AFRICA FOOD & NUTRITION SECURITY DAY EMPHASIZES NEED FOR STRONGER FOOD SYSTEMS TO REDUCE HUNGER
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Published on 30 October 2011

World Food Programme (WFP) marks the Africa Food and Nutrition Security Day by highlighting the importance of regional markets and locally produced food in increasing access to food on both national and household levels.

Today the World Food Programme (WFP) marks the Africa Food and Nutrition Security Day by highlighting the importance of regional markets and locally produced food in increasing access to food on both national and household levels.

“WFP works with governments and communities across Africa to break the cycle of hunger that is so pervasive,” said WFP Deputy Executive Director Sheila Sisulu. “We’re helping to apply country-led hunger solutions while promoting growth and development. At the same time, we are providing life-saving assistance to those suffering from crises, such as the drought in the Horn of Africa or the post-election population displacement in Côte d’Ivoire.”

In 2010, WFP reached almost 46 million people in more than 40 countries in Africa. WFP’s assistance on the continent focuses on emergency relief, post-crisis recovery and longer-term programmes to reduce chronic hunger and malnutrition.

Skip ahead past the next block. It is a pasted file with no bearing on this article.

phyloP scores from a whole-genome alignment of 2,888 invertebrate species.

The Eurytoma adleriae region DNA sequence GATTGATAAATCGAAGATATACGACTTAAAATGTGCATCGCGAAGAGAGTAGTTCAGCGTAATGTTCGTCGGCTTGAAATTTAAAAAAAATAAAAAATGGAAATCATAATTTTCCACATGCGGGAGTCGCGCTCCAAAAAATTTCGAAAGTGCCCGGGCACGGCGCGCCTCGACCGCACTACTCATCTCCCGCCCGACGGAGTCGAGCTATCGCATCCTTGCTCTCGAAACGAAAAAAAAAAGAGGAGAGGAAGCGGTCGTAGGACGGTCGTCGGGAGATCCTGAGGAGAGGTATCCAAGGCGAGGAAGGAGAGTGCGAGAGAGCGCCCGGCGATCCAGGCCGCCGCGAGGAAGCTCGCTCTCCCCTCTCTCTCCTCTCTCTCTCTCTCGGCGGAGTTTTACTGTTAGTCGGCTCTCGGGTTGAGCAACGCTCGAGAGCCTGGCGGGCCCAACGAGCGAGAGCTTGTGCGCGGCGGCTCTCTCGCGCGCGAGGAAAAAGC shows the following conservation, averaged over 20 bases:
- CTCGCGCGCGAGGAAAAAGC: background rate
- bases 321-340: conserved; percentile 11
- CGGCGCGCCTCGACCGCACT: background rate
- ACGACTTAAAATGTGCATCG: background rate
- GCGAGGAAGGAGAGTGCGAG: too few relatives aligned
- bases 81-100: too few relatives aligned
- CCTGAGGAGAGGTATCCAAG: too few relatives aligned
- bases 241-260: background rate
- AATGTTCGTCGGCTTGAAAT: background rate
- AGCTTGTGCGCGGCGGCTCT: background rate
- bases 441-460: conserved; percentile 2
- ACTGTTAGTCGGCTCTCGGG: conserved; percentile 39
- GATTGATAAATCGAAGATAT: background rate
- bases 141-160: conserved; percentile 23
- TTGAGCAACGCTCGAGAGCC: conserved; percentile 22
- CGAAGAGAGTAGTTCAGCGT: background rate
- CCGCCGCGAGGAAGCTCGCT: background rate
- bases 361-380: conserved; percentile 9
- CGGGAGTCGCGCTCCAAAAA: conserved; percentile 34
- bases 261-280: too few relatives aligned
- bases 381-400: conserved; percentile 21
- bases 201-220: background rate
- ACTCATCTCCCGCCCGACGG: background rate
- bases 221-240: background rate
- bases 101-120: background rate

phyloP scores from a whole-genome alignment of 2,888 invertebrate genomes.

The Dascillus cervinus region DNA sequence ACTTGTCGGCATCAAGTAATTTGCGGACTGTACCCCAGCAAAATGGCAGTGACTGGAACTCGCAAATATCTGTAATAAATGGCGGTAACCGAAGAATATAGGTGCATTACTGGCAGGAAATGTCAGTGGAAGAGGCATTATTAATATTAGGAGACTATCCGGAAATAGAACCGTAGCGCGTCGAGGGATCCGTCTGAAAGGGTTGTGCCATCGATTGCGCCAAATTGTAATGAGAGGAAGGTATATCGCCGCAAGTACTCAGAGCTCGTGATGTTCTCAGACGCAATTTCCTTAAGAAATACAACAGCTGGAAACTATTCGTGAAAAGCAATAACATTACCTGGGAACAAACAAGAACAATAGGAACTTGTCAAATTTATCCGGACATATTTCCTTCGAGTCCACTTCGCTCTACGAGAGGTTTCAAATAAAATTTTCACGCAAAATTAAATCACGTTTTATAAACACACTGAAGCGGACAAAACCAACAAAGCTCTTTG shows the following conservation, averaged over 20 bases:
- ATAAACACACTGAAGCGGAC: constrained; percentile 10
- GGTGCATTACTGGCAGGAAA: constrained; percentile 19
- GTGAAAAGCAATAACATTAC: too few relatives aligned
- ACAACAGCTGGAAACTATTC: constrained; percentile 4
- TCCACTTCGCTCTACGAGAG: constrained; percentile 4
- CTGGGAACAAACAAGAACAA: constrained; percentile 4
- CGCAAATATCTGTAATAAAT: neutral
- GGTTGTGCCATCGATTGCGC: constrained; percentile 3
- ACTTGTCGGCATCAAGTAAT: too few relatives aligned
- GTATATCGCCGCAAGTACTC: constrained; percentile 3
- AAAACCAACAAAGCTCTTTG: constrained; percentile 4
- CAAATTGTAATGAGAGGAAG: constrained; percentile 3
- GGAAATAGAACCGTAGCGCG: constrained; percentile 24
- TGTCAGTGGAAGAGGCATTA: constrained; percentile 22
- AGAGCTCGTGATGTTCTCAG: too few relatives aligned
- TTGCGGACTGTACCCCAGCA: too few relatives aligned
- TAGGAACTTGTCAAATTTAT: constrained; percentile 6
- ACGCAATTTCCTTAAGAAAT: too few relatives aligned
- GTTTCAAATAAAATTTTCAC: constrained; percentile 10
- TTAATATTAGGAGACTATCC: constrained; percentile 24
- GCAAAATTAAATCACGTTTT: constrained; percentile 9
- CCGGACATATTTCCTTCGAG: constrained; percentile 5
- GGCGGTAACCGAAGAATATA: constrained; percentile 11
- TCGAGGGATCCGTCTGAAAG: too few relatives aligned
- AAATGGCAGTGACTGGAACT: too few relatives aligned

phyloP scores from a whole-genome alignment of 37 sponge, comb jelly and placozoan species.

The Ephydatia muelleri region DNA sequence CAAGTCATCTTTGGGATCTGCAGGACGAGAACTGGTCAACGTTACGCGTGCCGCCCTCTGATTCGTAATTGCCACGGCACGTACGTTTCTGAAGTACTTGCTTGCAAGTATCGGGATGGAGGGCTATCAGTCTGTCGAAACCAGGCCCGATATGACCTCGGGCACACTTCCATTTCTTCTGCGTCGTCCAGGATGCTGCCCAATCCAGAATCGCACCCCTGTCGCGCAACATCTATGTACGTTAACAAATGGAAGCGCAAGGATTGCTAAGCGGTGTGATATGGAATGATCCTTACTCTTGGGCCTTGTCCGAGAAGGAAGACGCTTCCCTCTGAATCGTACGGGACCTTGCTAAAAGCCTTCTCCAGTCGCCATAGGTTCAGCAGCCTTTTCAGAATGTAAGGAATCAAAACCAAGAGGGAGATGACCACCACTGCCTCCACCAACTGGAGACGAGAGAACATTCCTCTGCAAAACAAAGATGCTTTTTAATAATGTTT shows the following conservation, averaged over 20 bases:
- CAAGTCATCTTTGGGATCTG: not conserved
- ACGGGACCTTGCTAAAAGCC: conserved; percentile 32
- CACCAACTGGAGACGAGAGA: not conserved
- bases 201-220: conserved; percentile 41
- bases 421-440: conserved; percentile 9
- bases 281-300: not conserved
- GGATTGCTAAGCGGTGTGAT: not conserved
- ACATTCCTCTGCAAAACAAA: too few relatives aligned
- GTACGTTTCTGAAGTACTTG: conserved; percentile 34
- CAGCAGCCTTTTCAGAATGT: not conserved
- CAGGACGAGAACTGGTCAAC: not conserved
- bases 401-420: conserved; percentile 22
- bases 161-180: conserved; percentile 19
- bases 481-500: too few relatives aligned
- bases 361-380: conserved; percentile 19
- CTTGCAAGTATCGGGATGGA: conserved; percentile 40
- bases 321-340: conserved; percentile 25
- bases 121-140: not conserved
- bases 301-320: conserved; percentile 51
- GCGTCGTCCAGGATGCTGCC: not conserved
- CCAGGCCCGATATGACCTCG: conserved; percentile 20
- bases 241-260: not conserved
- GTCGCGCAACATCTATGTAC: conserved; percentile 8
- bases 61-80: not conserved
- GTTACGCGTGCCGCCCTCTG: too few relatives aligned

WFP Rwanda places strong emphasis on social protection activities for vulnerable populations, including supplementary feeding to malnourished children, pregnant and lactating mothers, and HIV/AIDS patients on antiretroviral treatment. WFP also provides food assistance to 54,000 Congolese refugees located in three refugee camps in the country. Furthermore, WFP supports 350,000 pupils in 300 primary schools with hot meals during school days.

This year, the theme of the Africa Food and Nutrition Security Day is “Investing in Intra-African Trade for Food and Nutrition Security,” a crucial issue as commodity markets remain volatile. With global food prices expected to remain high, WFP is undertaking several initiatives to scale up social protection activities and to strengthen local and regional markets.

In Rwanda, WFP purchases food commodities directly from smallholder farmers through the Purchase for Progress (P4P) initiative. The programme aims to enhance farmers’ access to reliable markets using WFP’s purchasing power as a catalyst to increase production. “Since 2010, WFP purchased 7000 mt of combined commodities (maize and beans) worth US$ 2.5m, mainly from the Eastern province” said Abdoulaye BALDE, WFP representative and country director.